Contact: Sandy AdkinsCommunications SpecialistNational Center for State Courts757.259.1515
Williamsburg, Va. (Nov. 29, 2011) — The economic downturn has impacted state budgets so severely that in many states the public’s access to justice is being jeopardized, according to a recent survey by the National Center for State Courts (NCSC).
In the only survey of its kind, the results show that courts in 42 states have reduced their budgets considerably, 39 have suspended filling clerk vacancies, and courts in 34 states have laid off court staff. Most significantly, however, 23 state court systems have reduced court operating hours, forcing courtrooms to close their doors and limiting the public’s access to justice. In courts across the country, the survey shows that these and other reductions are restricting the courts’ ability to handle civil cases in a timely manner. Civil cases include divorce, child custody, foreclosures, bankruptcy, personal injury, and more.
A Nov. 26 article in The New York Times titled "Critics Say Budget Cuts for Courts Risk Rights" highlights the impact reduced state court budgets are having on the public.
According to David Boies, co-chair of an American Bar Association commission to study state court budgets, justice is in jeopardy. "The justice system’s funding has been decreasing in constant dollars for at least two decades," Boies told The New York Times. "We are now at the point where funding failures are not merely causing inconvenience, annoyances and burdens; the current funding failures are resulting in the failure to deliver justice."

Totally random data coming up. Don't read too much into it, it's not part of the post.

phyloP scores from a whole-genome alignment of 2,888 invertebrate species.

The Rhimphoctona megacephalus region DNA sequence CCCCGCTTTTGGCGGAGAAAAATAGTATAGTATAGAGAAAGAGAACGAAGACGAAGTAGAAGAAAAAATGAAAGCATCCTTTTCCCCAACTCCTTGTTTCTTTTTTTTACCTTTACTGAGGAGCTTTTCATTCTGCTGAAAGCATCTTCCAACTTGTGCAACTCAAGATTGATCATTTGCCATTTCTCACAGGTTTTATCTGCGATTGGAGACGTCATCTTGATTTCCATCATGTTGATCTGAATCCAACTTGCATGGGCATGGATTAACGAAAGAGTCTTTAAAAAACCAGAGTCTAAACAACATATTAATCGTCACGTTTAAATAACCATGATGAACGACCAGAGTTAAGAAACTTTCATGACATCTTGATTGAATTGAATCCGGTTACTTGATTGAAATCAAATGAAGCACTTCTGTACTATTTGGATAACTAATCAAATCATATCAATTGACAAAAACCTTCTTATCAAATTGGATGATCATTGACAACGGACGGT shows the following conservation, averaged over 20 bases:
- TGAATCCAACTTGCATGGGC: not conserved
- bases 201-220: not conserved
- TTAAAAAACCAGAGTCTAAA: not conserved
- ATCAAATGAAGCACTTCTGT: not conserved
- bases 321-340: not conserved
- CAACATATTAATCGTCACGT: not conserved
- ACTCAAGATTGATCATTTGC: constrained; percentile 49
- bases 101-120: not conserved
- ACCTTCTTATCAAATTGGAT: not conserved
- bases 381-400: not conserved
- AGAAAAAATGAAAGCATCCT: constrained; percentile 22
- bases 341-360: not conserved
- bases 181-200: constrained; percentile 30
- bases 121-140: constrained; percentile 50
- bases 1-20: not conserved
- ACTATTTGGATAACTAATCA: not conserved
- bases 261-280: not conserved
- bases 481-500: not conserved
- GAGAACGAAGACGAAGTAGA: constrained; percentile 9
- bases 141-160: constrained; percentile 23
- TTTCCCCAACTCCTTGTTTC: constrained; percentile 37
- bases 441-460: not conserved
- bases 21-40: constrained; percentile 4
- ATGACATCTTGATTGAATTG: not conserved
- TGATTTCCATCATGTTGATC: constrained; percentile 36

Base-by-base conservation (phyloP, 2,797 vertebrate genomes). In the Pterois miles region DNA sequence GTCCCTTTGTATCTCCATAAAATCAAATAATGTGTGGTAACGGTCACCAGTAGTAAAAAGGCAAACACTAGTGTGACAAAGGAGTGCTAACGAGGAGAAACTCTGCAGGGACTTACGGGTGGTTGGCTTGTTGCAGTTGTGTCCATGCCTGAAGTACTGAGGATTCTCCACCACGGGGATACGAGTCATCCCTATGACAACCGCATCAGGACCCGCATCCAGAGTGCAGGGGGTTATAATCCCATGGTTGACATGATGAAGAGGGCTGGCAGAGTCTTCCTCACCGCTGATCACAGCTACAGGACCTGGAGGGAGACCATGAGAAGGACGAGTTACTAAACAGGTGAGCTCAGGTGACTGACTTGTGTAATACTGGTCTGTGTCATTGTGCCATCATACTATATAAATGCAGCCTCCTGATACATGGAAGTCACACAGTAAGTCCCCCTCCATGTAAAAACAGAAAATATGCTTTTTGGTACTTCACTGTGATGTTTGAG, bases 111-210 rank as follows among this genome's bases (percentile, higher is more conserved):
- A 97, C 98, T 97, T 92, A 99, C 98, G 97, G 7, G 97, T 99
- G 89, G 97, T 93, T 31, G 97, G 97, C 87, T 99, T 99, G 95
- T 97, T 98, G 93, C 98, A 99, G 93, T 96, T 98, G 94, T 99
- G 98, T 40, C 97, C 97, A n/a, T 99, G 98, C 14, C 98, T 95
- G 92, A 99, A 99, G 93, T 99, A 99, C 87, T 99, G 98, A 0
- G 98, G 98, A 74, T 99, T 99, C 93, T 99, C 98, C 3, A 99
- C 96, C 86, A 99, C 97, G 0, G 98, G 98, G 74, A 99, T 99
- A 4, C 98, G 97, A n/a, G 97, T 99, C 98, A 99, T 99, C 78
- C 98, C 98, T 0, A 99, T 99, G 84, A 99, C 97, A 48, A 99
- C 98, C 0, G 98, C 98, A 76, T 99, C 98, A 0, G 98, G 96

The NCSC survey, conducted from July to October, polled state courts about what measures have been taken to respond to budget reductions. The results are compiled in a state-by-state chart and narrative explaining the cutbacks.
The NCSC Backgrounder is designed to provide the media with statistics and facts related to current issues of interest.
The National Center for State Courts, headquartered in Williamsburg, Va., is a nonprofit organization dedicated to improving the administration of justice by providing leadership and service to the state courts. Founded in 1971 by the Conference of Chief Justices and Chief Justice of the United States Warren E. Burger, NCSC provides education, training, technology, management, and research services to the nation's state courts.